This year’s hobby horse seems to be documentation again. Have you ever wondered why so many people either fail to fully exploit their technology or spend excessive amounts of time trying to find support from user forums? Here’s an example of how I am going to put the world to rights this year.
For Christmas I was given a USB adapter that allows me to plug my electric guitar into my PC so that not only can I use the PC sound system to play through but I also have the opportunity to record multi-track music direct to my hard drive, a most impressive piece of kit but not the easiest thing to configure.
The manual was well written in real English, not just badly translated from Cantonese, which was a great bonus. However, sadly it was written to a more technical level than I am used to. For one thing, it went on at great length about latency. What was much harder for a relatively nontechnical musician such as myself was finding a definition of latency and how to deal with it.
Finally, I discovered that the constant reverberation I was experiencing was latency, a by-product of the limited capability of my on-board sound card, and I resolved to recover my old sound card, which was in my old PC under the bench until I loaned it to a friend just a week or two ago! He is planning to get a better card, and when he returns it, I will fit it.
My gripe isn’t with the product but with the documentation that has been produced. It wasn’t compiled by a writer but seemingly by someone who was very involved in the technical side of the product and rather less concerned with the human side of it.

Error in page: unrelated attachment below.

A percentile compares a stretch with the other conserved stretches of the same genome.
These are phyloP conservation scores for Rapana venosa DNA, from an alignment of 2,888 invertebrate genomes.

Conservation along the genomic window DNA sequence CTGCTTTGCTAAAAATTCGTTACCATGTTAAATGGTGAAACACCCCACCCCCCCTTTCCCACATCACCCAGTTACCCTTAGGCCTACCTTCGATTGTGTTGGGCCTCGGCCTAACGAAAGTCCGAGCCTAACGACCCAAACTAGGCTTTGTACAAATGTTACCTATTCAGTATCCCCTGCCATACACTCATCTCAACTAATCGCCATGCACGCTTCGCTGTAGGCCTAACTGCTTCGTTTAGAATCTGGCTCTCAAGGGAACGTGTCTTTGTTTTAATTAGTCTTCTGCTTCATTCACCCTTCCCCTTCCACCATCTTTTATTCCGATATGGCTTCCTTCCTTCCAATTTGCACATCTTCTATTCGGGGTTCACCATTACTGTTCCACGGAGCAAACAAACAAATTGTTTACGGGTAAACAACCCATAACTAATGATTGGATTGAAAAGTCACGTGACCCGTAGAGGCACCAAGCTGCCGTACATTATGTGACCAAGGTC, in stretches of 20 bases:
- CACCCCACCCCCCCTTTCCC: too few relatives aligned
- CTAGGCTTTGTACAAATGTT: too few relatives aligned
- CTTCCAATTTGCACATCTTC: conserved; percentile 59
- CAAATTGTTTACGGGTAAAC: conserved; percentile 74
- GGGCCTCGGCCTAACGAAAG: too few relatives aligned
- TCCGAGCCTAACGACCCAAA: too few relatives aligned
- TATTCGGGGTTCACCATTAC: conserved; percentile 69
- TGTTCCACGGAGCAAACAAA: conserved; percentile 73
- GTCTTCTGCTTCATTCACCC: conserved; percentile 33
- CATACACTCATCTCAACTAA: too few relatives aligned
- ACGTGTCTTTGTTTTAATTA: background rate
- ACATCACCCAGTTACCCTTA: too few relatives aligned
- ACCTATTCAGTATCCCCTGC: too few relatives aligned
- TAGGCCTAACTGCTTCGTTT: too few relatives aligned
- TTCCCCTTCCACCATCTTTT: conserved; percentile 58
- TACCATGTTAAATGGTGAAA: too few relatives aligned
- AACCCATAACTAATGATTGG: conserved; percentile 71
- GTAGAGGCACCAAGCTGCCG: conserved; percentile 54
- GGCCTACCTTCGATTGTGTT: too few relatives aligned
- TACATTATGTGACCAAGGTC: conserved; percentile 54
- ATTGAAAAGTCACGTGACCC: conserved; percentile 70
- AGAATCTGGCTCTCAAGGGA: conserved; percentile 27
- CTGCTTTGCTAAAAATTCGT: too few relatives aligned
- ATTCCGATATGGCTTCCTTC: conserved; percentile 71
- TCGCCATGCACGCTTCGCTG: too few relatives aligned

All technology suffers from this to a certain extent. I feel that there is a place for a nontechnical writer to get involved in producing good quality documentation that is geared toward the end user. Getting a writer who is not involved in the product to write the manual will avoid the pitfall that is so common with so many manuals, which is that they are written from the wrong starting point, namely from the viewpoint of somebody who is already au fait with the equipment and not someone who has never seen the equipment before.
Perhaps there is a career opportunity for a writer who can write but has an average level of technical skill, who could liaise with a manufacturer and put the awkward stuff into plain language.